28 JUNE 1940, Page 3

Air-Raids on Britain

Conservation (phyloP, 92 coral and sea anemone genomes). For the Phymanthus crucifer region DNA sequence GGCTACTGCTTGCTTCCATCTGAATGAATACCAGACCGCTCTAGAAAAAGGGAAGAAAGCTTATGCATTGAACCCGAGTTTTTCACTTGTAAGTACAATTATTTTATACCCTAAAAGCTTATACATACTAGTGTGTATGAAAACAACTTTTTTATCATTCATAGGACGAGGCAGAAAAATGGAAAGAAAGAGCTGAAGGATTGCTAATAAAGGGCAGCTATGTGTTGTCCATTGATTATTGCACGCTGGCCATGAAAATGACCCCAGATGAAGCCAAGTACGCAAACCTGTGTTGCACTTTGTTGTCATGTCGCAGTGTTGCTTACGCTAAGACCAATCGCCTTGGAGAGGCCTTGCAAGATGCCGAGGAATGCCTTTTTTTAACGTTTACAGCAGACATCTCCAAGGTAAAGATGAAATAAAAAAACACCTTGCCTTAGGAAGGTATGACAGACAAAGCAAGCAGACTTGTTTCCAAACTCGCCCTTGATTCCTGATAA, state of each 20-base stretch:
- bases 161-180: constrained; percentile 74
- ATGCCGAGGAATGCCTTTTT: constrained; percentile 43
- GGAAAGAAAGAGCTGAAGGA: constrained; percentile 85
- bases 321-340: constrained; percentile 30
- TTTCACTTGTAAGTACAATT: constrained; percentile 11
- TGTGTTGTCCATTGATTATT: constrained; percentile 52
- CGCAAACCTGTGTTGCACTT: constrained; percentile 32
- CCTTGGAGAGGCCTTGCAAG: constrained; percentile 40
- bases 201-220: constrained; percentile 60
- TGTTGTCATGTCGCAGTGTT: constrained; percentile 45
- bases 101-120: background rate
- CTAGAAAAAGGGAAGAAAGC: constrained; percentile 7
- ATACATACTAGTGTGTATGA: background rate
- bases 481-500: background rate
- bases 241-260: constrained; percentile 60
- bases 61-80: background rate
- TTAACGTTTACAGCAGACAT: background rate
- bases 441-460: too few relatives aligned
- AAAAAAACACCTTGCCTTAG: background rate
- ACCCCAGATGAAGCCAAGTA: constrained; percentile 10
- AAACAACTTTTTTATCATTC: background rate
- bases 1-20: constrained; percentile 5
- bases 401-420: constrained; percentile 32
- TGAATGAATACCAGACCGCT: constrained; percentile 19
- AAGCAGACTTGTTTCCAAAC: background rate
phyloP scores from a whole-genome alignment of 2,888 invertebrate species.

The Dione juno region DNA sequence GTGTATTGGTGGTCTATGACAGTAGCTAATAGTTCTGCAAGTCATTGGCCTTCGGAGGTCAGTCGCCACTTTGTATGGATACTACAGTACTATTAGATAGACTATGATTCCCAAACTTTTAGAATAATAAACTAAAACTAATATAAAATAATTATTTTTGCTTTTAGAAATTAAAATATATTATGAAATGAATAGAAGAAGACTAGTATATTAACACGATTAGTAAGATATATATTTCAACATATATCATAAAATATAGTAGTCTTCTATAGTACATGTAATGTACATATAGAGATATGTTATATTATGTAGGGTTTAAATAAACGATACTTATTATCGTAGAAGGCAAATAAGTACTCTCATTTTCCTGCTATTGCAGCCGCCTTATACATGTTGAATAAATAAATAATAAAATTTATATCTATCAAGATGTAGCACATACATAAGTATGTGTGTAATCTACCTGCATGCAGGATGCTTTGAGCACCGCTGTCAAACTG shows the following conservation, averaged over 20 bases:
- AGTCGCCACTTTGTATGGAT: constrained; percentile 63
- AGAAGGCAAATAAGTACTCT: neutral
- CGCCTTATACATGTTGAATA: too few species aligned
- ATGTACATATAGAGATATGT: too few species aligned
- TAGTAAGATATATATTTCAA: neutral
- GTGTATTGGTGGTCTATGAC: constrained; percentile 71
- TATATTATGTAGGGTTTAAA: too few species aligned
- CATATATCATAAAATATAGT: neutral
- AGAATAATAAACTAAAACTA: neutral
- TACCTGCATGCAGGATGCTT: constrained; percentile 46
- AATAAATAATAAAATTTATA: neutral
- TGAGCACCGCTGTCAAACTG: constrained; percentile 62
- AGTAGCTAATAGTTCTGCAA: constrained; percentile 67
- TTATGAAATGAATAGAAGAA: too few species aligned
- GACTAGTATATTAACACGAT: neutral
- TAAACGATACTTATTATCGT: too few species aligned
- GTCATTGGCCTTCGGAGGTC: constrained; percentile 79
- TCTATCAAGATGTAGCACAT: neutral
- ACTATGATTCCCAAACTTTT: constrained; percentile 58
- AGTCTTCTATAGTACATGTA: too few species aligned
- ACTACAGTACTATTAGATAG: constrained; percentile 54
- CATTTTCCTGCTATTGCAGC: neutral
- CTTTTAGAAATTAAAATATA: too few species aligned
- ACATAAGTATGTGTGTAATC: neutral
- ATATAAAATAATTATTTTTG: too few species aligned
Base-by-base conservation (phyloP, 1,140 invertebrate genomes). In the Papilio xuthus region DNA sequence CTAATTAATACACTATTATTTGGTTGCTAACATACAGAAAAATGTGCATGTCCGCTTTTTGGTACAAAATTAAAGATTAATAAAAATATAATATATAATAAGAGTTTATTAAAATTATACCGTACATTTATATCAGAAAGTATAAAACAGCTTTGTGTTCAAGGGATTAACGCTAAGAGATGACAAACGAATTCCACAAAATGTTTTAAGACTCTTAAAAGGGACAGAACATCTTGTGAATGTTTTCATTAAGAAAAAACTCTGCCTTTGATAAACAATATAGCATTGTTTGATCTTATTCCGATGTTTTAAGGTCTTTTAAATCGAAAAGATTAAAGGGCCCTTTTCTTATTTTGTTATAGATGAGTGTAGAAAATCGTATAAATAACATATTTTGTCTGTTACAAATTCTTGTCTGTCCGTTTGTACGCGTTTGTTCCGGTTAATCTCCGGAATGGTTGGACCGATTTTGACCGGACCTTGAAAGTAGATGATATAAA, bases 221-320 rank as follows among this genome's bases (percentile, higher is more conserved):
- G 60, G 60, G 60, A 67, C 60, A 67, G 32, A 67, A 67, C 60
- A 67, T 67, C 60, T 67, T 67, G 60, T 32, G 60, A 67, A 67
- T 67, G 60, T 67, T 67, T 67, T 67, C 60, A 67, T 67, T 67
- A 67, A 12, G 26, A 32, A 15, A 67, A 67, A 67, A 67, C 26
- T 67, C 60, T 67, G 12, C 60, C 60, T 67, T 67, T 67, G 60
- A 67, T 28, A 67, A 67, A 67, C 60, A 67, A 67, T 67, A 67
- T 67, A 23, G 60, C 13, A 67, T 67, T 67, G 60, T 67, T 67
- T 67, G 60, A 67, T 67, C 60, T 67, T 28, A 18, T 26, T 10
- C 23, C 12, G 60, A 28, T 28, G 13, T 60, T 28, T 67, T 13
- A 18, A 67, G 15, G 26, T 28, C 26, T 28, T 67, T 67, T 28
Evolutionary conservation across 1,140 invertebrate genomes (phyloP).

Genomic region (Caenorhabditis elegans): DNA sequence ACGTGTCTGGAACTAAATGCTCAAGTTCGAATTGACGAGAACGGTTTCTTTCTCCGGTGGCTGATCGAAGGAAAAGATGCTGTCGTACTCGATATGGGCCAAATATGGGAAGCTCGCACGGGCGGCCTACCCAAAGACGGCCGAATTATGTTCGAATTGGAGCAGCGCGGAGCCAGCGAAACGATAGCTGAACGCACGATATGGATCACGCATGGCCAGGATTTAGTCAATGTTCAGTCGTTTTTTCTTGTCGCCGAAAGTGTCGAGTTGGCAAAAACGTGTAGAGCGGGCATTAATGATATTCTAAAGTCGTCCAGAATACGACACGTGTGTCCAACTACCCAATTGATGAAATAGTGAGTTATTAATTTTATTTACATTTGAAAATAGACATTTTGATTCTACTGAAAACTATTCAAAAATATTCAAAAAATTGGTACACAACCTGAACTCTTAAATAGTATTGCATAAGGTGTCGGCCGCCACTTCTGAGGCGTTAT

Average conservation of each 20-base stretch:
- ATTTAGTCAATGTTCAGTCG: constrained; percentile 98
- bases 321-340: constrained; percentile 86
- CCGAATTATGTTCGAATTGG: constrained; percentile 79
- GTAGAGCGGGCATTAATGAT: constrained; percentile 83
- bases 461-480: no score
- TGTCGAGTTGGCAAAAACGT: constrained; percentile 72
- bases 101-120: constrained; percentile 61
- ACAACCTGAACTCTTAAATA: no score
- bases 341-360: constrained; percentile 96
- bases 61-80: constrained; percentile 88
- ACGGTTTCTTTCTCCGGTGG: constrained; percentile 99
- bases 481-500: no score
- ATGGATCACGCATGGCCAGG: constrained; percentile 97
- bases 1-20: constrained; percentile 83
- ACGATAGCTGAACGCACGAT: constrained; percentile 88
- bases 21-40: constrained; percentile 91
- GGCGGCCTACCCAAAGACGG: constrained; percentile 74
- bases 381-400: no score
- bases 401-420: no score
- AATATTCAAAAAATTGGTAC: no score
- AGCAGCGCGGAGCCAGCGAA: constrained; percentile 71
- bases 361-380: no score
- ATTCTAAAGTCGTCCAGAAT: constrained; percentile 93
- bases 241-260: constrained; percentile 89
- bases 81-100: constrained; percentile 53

The civilian population of this country is now keyed up to await whatever attempts the enemy may make to attack our homeland from the air. Already last week preliminary raids in considerable force indicated that Germany is beginning to switch over her military attention from what has been the main theatre of war, in France, to what is about to be the main theatre, in or around Britain. The first large-scale adventures in night-flying over this country confirmed the impression that the Germans are poor pilots in the dark. Little military damage was done, and the number of civilian victims small in com- parison with the aircraft employed. But random bombs may result in heavy casualties at any moment unless civilians disci- pline themselves to take cover immediately an alarm is given. The Anderson shelters have proved that they afford the pro- tection that was claimed for them. The Civil Defence Services, after ten months of training and somewhat wearisome waiting, have already proved their efficiency, and can be counted upon to deal with an emergency quickly and with knowledge. The air-raid warning in the metropolitan area on Tuesday morning put everyone on the qui vine, and served to show that the A.R.P. were alert and ready. It will be noted that the balloon barrage in one district has claimed two bomber victims, and fighters have been quick to take the air and pursue the enemy. Meanwhile our own bombers have been successful in finding their targets and doing great damage to aerodromes in France and Holland and munitions works in many parts of Germany.